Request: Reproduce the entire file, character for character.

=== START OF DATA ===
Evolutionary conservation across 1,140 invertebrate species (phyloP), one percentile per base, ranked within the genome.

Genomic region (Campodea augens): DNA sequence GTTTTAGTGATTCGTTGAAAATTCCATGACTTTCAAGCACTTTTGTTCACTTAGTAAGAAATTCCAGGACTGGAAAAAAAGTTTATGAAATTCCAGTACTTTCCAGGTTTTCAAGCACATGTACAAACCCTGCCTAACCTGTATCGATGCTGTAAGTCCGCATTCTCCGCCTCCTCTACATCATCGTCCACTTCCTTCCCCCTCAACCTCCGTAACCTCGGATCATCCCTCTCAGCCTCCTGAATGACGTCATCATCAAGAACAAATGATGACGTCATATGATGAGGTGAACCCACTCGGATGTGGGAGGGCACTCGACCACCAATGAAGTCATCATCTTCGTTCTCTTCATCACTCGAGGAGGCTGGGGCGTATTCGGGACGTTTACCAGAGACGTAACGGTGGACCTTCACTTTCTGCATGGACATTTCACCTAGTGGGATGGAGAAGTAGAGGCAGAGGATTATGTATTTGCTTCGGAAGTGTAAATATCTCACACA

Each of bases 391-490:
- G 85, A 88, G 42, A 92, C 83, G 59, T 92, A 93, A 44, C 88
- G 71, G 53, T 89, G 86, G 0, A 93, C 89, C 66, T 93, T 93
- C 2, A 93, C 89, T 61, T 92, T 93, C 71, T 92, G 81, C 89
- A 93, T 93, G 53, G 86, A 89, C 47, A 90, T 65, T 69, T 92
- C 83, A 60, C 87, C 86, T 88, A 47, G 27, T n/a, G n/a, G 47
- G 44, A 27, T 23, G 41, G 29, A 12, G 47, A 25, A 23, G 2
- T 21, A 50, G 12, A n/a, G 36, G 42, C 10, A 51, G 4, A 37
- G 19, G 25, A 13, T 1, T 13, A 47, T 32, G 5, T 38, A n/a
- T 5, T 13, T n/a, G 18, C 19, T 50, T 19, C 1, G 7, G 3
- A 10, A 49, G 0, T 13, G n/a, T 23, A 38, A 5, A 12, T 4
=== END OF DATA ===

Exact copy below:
Evolutionary conservation across 1,140 invertebrate species (phyloP), one percentile per base, ranked within the genome.

Genomic region (Campodea augens): DNA sequence GTTTTAGTGATTCGTTGAAAATTCCATGACTTTCAAGCACTTTTGTTCACTTAGTAAGAAATTCCAGGACTGGAAAAAAAGTTTATGAAATTCCAGTACTTTCCAGGTTTTCAAGCACATGTACAAACCCTGCCTAACCTGTATCGATGCTGTAAGTCCGCATTCTCCGCCTCCTCTACATCATCGTCCACTTCCTTCCCCCTCAACCTCCGTAACCTCGGATCATCCCTCTCAGCCTCCTGAATGACGTCATCATCAAGAACAAATGATGACGTCATATGATGAGGTGAACCCACTCGGATGTGGGAGGGCACTCGACCACCAATGAAGTCATCATCTTCGTTCTCTTCATCACTCGAGGAGGCTGGGGCGTATTCGGGACGTTTACCAGAGACGTAACGGTGGACCTTCACTTTCTGCATGGACATTTCACCTAGTGGGATGGAGAAGTAGAGGCAGAGGATTATGTATTTGCTTCGGAAGTGTAAATATCTCACACA

Each of bases 391-490:
- G 85, A 88, G 42, A 92, C 83, G 59, T 92, A 93, A 44, C 88
- G 71, G 53, T 89, G 86, G 0, A 93, C 89, C 66, T 93, T 93
- C 2, A 93, C 89, T 61, T 92, T 93, C 71, T 92, G 81, C 89
- A 93, T 93, G 53, G 86, A 89, C 47, A 90, T 65, T 69, T 92
- C 83, A 60, C 87, C 86, T 88, A 47, G 27, T n/a, G n/a, G 47
- G 44, A 27, T 23, G 41, G 29, A 12, G 47, A 25, A 23, G 2
- T 21, A 50, G 12, A n/a, G 36, G 42, C 10, A 51, G 4, A 37
- G 19, G 25, A 13, T 1, T 13, A 47, T 32, G 5, T 38, A n/a
- T 5, T 13, T n/a, G 18, C 19, T 50, T 19, C 1, G 7, G 3
- A 10, A 49, G 0, T 13, G n/a, T 23, A 38, A 5, A 12, T 4